Study to explore new method of halting Alzheimer’s disease by dissolving Tau tangles in the brain
Rhode Island Hospital is recruiting local participants for Phase 3 of a global clinical trial to explore a new method of identifying and halting
development of Alzheimer’s disease. This trial will evaluate if a common compound, methylene blue, can dissolve the Tau tangles in the brain, which
contribute to the development of Alzheimer’s disease. The study is an 88-week trial during which participants will be given oral medication for 78 weeks.
Participants must have been given a formal diagnosis of mild cognitive impairment or Alzheimer’s disease, and be under age 90.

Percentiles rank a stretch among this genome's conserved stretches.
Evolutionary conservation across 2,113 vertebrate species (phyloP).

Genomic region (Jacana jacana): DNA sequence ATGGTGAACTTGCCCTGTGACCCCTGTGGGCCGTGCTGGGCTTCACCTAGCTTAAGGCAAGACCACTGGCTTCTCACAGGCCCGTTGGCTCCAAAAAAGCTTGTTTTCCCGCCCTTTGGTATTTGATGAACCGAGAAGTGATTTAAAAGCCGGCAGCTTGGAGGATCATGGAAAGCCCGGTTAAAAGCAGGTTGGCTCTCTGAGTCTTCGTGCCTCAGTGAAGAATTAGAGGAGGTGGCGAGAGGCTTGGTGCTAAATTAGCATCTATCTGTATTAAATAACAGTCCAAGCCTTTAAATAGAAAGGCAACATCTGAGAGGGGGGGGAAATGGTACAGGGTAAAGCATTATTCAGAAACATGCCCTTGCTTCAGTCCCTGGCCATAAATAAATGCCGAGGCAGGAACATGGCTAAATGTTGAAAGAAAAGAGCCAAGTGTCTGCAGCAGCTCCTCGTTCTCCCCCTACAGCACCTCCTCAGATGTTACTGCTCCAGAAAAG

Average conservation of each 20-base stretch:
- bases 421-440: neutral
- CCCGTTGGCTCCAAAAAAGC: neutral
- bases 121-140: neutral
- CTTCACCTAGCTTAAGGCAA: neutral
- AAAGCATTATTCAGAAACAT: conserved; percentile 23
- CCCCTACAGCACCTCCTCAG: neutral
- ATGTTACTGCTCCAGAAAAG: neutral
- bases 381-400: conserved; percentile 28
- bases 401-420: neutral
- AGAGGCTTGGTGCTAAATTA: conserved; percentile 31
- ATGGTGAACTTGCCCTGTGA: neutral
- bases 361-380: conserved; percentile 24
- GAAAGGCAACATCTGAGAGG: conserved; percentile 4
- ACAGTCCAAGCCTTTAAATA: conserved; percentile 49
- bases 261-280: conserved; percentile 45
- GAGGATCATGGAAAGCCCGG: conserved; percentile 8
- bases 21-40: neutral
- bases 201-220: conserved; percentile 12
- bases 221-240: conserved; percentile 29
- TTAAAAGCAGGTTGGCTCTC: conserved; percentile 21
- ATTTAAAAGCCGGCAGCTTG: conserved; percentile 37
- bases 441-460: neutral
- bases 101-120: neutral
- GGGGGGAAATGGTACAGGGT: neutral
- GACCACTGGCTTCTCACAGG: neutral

“We are taking various approaches to identifying the most pervasive contributors to Alzheimer’s disease,” said Brian Ott, MD, director of the Alzheimer’s
Disease and Memory Disorders Center at Rhode Island Hospital. “Many studies focus on amyloid, including those at Rhode Island Hospital, but this study is
taking a unique approach, looking closely at the tangles in the brain to determine if dissolving the tangles will halt their harmful effects on memory, and
ultimately stop the progression of Alzheimer’s disease.”
Phase 3 of the trial will be conducted in the U.S., Australia, Belgium, Canada, Finland, France, Germany, Italy, Russia, Spain, Netherlands, Singapore,
Malaysia, Taiwan and the U.K.
Alzheimer’s disease affects more than 20,000 people in Rhode Island, 5 million people in the U.S., and 35 million people worldwide. It is the sixth-leading
cause of death in the United States and the only cause of death among the top 10 in the United States that cannot be prevented, cured or even slowed.
For more information on the study, or to find out if you qualify, please contact Kerstin Calia, 401-444-9861, firstname.lastname@example.org.